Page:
Characterizing the genetic basis of bacterial phenotypes using genome-wide association studies: a new direction for bacteriology.

Ruth Massey, T. D. Read

Research output: Contribution to journalLiterature review

46 Citations (Scopus)
120 Downloads (Pure)

Abstract

Genome-wide association studies (GWASs) have become an increasingly important approach for eukaryotic geneticists, facilitating the identification of hundreds of genetic polymorphisms that are responsible for inherited diseases. Despite the relative simplicity of bacterial genomes, the application of GWASs to identify polymorphisms responsible for important bacterial phenotypes has only recently been made possible through advances in genome sequencing technologies. Bacterial GWASs are now about to come of age thanks to the availability of massive datasets, and because of the potential to bridge genomics and traditional genetic approaches that is provided by improving validation strategies. A small number of pioneering GWASs in bacteria have been published in the past 2 years, examining from 75 to more than 3,000 strains. The experimental designs have been diverse, taking advantage of different processes in bacteria for generating variation. Analysis of data from bacterial GWASs can, to some extent, be performed using software developed for eukaryotic systems, but there are important differences in genome evolution that must be considered. The greatest experimental advantage of bacterial GWASs is the potential to perform downstream validation of causality and dissection of mechanism. We review the recent advances and remaining challenges in this field and propose strategies to improve the validation of bacterial GWASs.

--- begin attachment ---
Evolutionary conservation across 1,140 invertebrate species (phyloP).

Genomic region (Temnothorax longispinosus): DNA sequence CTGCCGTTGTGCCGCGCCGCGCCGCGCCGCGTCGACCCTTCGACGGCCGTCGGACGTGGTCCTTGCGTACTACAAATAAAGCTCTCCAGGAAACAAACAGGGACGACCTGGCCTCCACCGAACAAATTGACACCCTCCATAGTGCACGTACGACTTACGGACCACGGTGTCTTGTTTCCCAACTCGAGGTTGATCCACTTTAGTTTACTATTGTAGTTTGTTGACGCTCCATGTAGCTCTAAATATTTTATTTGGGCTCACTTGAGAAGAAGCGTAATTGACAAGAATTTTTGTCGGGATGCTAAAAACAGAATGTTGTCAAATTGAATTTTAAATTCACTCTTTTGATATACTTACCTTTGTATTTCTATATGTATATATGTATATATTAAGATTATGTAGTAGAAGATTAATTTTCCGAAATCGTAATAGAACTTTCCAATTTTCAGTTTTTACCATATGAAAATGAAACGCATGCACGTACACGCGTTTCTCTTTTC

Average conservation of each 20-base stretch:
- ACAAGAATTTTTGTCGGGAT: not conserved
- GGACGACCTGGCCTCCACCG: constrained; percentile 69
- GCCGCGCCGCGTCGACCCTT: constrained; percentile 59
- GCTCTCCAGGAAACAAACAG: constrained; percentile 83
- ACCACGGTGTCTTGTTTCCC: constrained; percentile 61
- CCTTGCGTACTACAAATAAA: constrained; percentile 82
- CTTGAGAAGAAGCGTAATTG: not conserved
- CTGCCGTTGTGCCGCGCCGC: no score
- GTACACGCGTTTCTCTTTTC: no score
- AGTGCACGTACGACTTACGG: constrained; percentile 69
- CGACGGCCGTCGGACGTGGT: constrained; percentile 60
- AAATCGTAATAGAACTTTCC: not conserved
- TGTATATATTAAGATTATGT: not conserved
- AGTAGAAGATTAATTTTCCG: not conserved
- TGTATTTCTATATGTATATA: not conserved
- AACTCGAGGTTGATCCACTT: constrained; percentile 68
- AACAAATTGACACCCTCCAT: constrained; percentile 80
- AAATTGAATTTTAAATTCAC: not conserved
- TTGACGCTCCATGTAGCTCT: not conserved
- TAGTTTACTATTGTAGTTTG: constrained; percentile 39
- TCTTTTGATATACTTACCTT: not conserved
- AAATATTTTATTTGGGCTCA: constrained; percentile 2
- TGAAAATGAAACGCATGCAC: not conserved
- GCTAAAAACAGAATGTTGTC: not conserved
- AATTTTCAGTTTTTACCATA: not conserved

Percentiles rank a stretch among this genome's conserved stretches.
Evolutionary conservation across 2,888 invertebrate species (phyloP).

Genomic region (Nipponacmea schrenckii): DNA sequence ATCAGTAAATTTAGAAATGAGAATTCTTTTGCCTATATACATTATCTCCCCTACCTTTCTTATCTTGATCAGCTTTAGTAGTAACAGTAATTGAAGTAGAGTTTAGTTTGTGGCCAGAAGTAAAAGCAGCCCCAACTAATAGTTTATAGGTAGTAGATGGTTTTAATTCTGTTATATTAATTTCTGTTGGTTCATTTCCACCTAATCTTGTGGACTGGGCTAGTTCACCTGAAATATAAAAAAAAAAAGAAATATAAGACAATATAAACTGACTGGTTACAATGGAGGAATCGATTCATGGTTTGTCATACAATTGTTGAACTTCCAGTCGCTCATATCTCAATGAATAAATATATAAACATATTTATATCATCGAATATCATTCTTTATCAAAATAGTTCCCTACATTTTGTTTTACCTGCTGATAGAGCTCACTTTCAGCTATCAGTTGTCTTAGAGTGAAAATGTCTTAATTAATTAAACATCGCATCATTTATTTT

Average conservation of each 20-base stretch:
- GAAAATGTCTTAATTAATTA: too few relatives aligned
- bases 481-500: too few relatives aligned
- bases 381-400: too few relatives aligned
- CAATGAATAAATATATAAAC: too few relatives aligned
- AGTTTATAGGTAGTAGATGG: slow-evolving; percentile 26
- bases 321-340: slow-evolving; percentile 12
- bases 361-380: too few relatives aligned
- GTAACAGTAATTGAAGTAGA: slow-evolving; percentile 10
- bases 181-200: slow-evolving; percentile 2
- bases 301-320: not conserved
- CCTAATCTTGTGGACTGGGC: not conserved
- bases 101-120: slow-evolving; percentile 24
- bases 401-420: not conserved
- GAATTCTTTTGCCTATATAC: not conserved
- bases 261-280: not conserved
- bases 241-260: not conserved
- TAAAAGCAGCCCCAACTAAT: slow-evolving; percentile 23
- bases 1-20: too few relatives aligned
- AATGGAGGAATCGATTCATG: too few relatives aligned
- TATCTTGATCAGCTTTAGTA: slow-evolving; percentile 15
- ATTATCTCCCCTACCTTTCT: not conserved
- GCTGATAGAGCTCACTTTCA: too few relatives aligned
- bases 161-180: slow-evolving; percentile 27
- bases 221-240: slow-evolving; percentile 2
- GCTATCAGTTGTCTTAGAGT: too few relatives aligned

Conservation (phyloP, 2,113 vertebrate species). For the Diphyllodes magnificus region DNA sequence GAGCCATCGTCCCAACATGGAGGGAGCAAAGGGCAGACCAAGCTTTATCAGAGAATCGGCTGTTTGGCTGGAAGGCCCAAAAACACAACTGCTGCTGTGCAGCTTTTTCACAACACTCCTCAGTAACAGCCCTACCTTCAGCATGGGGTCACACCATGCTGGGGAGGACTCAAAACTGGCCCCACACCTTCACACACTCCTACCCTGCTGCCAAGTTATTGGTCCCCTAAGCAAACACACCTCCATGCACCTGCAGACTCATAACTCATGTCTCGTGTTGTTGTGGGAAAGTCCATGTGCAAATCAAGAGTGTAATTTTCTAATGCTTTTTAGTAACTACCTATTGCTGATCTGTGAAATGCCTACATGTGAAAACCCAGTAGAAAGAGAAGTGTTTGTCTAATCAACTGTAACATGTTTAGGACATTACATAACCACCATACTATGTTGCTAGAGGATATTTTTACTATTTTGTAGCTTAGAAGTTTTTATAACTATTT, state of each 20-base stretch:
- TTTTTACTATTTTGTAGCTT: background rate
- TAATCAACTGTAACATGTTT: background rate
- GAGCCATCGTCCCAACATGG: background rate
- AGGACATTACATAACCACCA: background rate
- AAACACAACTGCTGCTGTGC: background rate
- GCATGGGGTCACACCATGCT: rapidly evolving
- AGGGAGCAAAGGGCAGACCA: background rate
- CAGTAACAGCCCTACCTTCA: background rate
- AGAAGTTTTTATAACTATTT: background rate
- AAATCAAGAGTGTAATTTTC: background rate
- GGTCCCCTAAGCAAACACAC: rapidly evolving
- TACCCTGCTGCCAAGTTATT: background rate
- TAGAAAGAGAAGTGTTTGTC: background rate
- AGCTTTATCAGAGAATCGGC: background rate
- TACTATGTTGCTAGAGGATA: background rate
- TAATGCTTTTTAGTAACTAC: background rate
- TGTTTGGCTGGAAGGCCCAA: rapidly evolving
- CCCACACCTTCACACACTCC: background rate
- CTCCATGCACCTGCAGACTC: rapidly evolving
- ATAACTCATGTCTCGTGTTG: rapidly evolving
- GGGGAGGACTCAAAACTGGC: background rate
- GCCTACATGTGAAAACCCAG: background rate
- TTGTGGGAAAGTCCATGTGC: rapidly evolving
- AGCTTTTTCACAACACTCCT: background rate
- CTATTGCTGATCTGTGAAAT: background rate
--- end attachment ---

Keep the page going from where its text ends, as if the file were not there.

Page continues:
Original languageEnglish
JournalGenome Medicine
Volume6
Issue number11
DOIs
Publication statusPublished - 22 Nov 2014

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